“In this situation it’s a good idea to take advantage of the follow up help offered by Victim Support. The love and support of friends and family can really help too. In the end it’s up to the older person to choose the kind of help they need.”
Fortunately, the victim’s friends band together to prove Ms Abrahams’ point. And Osman believes that literature can play a powerful role in opening people’s eyes and improving attitudes toward all sectors of society, not just the elderly.
“The great Hollywood edict is’show, don’t tell,'” he says, “which means don’t lecture but show people the world as you think it is and as you would like it to be.”
“My attitude is that we’re all in this together, that there’s a lot of pain in the world, and that anything we can do to alleviate the pain of others is probably worthwhile. Make an effort to leave the world a better place than you found it. That has always been my perspective: live with love, act with love, and try to make the world a slightly better place.”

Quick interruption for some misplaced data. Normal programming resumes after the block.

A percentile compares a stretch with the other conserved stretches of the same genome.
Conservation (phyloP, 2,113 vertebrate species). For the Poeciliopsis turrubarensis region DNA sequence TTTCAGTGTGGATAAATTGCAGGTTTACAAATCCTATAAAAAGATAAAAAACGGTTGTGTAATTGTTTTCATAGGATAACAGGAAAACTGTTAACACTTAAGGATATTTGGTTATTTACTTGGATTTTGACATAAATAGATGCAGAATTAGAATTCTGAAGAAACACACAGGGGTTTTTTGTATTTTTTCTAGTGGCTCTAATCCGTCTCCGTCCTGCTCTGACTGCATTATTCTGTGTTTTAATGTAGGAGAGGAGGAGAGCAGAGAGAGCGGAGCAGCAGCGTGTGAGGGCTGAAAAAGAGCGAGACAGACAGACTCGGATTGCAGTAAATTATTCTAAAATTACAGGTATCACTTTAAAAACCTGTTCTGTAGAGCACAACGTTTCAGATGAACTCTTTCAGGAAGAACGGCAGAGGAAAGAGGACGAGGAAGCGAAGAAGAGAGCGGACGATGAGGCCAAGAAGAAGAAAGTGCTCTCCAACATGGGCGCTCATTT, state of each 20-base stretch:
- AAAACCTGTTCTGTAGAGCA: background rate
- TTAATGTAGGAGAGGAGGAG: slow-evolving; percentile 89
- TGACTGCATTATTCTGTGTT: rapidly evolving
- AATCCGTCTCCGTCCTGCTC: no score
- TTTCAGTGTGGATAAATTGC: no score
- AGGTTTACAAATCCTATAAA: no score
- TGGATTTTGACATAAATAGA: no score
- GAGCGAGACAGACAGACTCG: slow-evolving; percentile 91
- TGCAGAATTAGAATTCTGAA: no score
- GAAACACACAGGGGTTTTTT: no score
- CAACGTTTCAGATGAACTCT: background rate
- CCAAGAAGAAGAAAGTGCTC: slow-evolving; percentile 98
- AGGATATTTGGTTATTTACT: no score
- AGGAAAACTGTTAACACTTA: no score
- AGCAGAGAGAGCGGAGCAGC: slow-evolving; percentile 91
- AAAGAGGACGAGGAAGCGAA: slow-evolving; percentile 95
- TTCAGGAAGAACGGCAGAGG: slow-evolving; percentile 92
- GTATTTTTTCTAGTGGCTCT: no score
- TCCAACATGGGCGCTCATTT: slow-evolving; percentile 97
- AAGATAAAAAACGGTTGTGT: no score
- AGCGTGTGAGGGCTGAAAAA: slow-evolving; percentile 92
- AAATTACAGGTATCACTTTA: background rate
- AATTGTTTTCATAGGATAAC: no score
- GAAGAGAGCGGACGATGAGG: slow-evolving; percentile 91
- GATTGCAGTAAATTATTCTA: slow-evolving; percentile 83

Many of Osman’s characters berate themselves for missed opportunities and actions they should not have taken. However, Osman believes that we “shouldn’t have regrets, live life forwards, and let most things go.”
“We sometimes hold ourselves hostage to our pasts, which is unnecessary. We never know when the most amazing thing that could happen to you will begin.”
Looking ahead, Osman says filming on the adaptation of his first book will begin next year, but he won’t be involved.
“”I’m letting them get on with it,” he says, “but I do get nice emails from time to time to let me know what’s going on.” But when it comes to movies, I never count my chickens. Television is bad enough, but in film, anything can happen at any time.”
He does, however, intend to pursue new ventures on the small screen. “I’m having a lot of fun with ideas right now. I’m in talks with Netflix about a show, and I’m also looking into doing some more presenting. But I can’t reveal anything.”
And, on the decidedly eccentric side – a trait that endears him to his TV audience – he has a master plan to make waves in the world of chocolate. “There is room for another player in the Christmas market for large boxes of chocolates. So, Cadbury’s, please contact me.”
The Man Who Died Twice is published on 16 September. Richard Osman will be discussing his new book onstage at the London Palladium on 19 September.